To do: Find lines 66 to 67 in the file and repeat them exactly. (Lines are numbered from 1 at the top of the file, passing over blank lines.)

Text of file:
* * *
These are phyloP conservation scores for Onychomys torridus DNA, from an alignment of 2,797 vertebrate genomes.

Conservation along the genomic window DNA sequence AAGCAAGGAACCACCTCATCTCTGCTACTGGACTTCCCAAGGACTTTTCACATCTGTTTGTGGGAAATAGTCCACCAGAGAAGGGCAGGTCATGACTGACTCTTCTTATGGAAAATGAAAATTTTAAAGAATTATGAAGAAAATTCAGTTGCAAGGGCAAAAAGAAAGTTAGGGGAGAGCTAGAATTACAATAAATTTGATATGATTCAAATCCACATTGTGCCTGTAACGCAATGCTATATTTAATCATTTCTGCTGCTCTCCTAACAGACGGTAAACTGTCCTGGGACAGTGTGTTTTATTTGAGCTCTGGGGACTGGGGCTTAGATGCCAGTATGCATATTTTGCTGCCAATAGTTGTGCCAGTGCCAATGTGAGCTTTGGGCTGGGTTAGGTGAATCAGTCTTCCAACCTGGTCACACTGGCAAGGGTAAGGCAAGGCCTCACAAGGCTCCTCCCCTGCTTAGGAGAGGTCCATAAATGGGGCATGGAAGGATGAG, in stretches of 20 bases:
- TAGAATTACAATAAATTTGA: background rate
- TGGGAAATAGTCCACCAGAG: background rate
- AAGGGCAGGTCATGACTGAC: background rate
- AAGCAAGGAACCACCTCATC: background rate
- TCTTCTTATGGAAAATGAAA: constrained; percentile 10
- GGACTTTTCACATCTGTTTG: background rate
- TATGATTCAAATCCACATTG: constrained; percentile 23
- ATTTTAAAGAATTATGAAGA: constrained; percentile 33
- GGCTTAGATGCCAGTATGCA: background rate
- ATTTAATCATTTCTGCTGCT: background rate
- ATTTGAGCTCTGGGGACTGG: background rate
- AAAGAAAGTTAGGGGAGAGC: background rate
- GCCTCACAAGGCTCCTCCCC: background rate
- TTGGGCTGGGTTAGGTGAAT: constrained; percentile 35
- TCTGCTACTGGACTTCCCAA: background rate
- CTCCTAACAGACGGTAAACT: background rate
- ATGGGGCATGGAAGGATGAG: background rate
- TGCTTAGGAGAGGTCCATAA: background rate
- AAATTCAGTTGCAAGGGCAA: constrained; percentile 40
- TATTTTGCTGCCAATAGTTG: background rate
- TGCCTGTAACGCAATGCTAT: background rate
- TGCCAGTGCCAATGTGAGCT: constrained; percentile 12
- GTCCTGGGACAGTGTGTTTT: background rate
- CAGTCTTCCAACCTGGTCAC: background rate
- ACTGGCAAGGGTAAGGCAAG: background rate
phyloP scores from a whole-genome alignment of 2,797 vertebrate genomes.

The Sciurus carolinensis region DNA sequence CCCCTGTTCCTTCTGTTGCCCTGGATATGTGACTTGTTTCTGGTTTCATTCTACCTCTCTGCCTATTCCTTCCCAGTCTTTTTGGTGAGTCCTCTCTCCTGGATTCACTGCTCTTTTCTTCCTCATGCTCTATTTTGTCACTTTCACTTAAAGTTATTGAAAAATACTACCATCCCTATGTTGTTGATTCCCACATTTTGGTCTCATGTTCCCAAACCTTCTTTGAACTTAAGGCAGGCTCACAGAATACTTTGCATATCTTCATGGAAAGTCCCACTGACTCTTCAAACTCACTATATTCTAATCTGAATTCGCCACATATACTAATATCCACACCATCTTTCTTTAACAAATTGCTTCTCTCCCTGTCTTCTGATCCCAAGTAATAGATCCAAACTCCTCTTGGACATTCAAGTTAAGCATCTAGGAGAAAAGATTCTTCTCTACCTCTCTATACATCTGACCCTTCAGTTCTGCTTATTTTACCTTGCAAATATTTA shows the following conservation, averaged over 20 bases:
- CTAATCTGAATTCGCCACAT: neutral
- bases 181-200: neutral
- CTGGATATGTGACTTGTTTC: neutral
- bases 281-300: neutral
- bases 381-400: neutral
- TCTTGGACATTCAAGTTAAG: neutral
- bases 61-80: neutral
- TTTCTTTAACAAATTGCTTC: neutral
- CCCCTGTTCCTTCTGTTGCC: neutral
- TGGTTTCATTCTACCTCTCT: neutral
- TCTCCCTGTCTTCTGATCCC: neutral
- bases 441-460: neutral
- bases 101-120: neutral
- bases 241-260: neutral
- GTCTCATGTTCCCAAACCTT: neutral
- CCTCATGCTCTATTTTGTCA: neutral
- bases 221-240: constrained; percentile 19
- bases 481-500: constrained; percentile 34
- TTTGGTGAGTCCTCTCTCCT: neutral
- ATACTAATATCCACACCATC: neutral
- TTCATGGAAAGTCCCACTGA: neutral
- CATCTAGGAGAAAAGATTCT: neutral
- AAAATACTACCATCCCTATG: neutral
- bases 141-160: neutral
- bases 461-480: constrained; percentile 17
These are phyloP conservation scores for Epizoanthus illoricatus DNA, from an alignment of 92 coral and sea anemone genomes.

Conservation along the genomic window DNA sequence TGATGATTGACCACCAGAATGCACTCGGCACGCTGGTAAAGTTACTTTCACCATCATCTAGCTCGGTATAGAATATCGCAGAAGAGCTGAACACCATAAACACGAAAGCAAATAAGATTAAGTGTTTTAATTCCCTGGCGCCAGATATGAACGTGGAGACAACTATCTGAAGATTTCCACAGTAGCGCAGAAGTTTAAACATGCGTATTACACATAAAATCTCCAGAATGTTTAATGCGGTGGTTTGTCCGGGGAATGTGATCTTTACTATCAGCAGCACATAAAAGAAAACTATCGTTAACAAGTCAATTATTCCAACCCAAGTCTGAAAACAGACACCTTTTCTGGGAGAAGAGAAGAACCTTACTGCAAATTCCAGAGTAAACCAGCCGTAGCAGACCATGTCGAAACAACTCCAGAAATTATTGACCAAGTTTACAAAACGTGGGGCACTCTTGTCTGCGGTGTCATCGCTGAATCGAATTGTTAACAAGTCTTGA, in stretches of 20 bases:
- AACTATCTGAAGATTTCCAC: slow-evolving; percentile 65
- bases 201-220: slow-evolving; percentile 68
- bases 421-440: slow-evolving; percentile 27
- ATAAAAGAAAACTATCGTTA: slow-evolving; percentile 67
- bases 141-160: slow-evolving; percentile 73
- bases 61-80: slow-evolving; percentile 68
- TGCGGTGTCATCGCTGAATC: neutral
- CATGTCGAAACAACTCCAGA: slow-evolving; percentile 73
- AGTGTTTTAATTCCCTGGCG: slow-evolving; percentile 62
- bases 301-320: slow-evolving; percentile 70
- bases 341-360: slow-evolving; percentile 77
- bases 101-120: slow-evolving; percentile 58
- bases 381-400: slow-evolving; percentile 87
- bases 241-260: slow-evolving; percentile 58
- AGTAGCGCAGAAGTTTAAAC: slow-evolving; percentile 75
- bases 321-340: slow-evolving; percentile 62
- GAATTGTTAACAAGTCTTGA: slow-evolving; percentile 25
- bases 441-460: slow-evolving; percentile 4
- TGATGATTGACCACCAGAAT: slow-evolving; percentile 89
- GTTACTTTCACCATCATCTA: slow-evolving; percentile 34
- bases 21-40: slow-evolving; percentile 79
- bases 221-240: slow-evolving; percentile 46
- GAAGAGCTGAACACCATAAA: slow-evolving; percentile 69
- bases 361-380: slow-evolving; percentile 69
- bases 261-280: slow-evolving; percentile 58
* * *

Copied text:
- bases 301-320: slow-evolving; percentile 70
- bases 341-360: slow-evolving; percentile 77